Tue. Feb 7th, 2023

We often forget our history – and you know what that means – we are doomed to repeat it.  That cycle is happening right now, here in Santa Ana.

It is amazing to me that so many people have been completely snowed by mayoral challenger Alfredo Amezcua.  Good people that I have worked with for years actually believe his spin, that he is some kind of revolutionary.  The record simply doesn’t reflect that.  Amezcua has been the ultimate city hall insider for over twenty years.



Check out the picture on top of this post.  There you will find Amezcua, celebrating the recall of SAUSD Trustee Nativo Lopez; alongside Mayor Miguel Pulido; then-Councilman Jose Solorio; then-Councilwoman Lisa Bist; SAUSD Trustee Audrey Yamagata-Noji; who is running yet again this year; and Rob Richardson, who replaced Lopez on the SAUSD Board and is still there now.

The irony, that has been lost lo these many years, is that the recall campaign didn’t want to stop with Lopez.  I met today with Beatriz Salas, who is also pictured above.  She was the parent who started the recall campaign against Lopez (and she has the documents to prove that).  Salas had some very interesting things to say today about Amezcua and the rest of the recall gang.

It turns out that they wanted to recall SAUSD Trustees John Palacio and Sal Tinajero too.  Salas showed me the paperwork.  She personally stopped this from happening because she liked Tinajero.  She later befriended Palacio as well.  But had the recall junta succeeded, it is likely that they would have gone after Palacio and Tinajero too.

Palacio today is a big supporter of Amezcua, showing that even he has forgotten what almost came to pass, even though Salas told him all about it at the time.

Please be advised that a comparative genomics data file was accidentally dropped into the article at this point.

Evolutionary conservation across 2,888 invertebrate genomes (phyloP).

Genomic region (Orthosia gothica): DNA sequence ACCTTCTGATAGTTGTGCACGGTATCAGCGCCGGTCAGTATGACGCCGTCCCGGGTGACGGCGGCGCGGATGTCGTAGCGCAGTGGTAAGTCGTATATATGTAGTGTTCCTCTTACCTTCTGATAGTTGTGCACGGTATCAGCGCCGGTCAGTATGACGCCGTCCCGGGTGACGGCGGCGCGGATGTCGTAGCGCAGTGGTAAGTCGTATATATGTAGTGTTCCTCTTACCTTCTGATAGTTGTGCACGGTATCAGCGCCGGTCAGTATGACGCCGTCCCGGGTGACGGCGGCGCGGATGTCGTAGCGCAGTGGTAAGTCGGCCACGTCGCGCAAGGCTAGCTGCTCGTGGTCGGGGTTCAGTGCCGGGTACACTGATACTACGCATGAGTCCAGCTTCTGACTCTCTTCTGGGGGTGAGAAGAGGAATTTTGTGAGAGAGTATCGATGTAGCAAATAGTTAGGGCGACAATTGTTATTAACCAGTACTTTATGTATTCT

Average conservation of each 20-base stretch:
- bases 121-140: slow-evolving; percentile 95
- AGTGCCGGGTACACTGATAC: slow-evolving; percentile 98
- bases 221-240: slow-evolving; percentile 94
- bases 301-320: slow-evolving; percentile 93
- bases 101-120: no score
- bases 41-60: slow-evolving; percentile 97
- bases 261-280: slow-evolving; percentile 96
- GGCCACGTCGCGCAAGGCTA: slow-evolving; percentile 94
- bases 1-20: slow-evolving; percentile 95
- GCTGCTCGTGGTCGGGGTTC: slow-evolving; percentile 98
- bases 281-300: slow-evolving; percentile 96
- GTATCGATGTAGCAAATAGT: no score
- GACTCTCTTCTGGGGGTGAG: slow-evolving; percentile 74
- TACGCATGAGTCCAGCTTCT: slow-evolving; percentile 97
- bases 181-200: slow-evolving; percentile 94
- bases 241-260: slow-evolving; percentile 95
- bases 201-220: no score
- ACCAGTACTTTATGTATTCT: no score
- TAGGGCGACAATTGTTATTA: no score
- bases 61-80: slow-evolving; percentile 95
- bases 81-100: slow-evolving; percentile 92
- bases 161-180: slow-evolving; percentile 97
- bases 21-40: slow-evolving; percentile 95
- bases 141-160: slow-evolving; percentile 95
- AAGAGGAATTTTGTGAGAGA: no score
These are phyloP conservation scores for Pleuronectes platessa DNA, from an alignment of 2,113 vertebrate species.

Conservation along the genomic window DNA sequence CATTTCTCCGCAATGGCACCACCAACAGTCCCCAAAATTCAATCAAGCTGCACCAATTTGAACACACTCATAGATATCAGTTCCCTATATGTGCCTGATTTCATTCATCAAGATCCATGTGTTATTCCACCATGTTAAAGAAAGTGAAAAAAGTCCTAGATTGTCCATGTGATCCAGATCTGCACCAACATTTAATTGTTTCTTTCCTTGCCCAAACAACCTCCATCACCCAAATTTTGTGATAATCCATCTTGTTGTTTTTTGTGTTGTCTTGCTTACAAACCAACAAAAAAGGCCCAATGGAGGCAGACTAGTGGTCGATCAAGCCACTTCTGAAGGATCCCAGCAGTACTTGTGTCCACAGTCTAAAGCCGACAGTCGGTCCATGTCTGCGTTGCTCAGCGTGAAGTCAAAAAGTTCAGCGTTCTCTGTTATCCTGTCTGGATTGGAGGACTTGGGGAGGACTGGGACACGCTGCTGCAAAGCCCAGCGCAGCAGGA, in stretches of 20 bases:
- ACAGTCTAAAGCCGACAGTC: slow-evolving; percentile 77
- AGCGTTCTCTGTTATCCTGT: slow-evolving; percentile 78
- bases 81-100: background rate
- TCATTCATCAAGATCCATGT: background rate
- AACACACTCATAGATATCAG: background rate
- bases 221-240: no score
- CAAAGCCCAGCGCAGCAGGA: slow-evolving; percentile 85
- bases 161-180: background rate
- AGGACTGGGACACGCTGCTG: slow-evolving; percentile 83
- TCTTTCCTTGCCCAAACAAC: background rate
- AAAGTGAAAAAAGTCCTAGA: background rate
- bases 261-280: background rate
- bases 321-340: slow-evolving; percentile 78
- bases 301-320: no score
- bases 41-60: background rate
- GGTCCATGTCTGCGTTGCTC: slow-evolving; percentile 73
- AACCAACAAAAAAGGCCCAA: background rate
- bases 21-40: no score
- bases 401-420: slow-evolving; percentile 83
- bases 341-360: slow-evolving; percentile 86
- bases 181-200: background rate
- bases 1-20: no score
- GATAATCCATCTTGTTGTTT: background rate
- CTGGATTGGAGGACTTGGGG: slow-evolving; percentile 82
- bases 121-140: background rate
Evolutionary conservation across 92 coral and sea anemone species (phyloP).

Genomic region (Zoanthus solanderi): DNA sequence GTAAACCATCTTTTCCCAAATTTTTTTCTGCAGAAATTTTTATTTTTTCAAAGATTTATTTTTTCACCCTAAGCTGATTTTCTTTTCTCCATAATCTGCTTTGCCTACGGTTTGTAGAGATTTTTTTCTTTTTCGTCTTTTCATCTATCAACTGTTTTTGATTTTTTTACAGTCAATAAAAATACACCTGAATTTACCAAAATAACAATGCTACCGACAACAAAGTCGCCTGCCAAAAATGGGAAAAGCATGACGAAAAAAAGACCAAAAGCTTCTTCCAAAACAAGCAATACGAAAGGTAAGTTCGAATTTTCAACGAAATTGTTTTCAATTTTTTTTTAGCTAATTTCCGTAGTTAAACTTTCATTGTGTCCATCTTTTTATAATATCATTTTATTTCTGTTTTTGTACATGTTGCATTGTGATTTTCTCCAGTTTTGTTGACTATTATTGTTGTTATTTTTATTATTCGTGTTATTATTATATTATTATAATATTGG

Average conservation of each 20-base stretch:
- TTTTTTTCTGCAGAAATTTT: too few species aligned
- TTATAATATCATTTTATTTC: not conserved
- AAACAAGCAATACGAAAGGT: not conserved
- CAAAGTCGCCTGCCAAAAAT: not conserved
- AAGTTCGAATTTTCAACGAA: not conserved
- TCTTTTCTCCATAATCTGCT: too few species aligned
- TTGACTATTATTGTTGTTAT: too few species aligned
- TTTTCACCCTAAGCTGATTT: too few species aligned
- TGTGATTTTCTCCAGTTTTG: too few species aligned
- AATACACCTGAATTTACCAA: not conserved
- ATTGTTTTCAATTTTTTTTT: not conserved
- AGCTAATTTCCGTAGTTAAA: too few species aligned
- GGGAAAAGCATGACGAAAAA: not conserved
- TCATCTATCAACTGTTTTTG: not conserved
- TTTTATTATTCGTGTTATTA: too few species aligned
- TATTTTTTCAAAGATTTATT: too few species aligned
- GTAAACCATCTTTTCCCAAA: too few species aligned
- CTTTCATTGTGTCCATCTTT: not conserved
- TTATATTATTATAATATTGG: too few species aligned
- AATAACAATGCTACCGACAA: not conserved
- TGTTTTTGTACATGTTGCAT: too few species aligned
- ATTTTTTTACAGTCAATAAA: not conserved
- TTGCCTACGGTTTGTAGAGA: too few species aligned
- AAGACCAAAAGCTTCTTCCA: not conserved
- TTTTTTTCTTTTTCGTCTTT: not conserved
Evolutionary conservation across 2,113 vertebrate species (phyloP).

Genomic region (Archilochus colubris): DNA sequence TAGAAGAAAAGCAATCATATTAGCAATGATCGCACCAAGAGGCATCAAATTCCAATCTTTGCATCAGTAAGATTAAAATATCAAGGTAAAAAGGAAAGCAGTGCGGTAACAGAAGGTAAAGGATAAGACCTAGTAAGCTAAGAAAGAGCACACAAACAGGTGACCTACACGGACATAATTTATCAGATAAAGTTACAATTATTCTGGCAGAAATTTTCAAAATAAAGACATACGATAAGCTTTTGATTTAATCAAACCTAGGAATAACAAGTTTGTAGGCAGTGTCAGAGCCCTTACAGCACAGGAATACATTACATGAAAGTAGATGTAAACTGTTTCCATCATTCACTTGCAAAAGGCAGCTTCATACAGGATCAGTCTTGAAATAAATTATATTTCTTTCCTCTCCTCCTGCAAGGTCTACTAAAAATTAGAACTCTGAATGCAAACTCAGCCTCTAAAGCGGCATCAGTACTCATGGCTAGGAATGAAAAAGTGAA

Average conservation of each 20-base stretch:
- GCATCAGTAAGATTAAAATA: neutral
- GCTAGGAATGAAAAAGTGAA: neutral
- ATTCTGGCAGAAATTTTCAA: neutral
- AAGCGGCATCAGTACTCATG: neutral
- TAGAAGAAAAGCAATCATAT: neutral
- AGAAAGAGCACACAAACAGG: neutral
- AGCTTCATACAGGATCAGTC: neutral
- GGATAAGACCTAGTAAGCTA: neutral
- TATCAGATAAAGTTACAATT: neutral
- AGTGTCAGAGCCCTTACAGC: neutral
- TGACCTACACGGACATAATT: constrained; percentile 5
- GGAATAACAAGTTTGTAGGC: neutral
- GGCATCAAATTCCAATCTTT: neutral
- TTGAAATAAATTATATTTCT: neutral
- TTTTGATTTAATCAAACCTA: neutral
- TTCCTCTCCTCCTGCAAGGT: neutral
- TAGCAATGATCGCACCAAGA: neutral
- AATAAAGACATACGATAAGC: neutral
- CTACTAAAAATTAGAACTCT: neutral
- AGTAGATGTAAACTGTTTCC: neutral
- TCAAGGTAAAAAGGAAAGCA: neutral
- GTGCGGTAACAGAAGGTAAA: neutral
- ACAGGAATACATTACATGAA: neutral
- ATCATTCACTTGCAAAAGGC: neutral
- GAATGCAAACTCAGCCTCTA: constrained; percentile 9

Amezcua was the ultimate hatchet man for Pulido, in the Lopez recall.  In fact he actually terrorized an SAUSD teacher who supported Lopez.  That teacher later quit the profession, effectively hounded out of the district by Amezcua and his gang.

This is your revolutionary folks.  He was Pulido’s right hand for twenty years.  The question we ought to be asking is why did he split with Pulido?

The answer may lie in Amezcua’s failed bank, the Santa Ana Business Bank.  When Amezcua started that bank he went to all of his fellow Pulido cronies – and put them on his board of directors.  They included Santa Ana Chamber of Commerce President Mike Metzler; Councilman Carlos Bustamante and his twin brother; Planning Commissioner Vicky Betancourt – who was and still is Pulido’s appointment to the Planning Commission; etc.  And Amezcua hit up Pulido too.  And that perhaps is where their friendship came to an end.

Pulido said no.  He rejected Amezcua’s overtures.  Pulido knew something about banks, as a longtime Board member of a very successful bank in Fullerton.  Pulido thought Amezcua’s timing was awful, and he said so.  He steadfastly refused to invest in Amezcua’s bank.  And, as well all know, Amezcua went on to lose almost fifty percent of the money his investors entrusted to him.  He sold the bank, at a huge loss, to a group of investors from Los Angeles.

And Amezcua turned on Pulido.  He first recruited Councilwoman Michele Martinez to run against Pulido in 2008.  Amezcua told Supervisor Janet Nguyen that Martinez was his “trial balloon.”  He wasn’t kidding.  He used her.  When, on election night, it became clear that Martinez had lost, Amezcua was driven to Pulido’s election night party, in a limo.  Just like that he tossed Martinez away.

Amezcua decided thereafter that he would run this year.

I have taken a lot of crap for siding with Pulido.  The fact is, I fought Pulido for a very long time.  Anyone in town can attest to that.  But after he beat Martinez, they ended up allying in a progressive Council majority that includes my friend Tinajero, and Councilman Vincent Sarmiento, as well as Mayor Pro Tem Claudia Alvarez.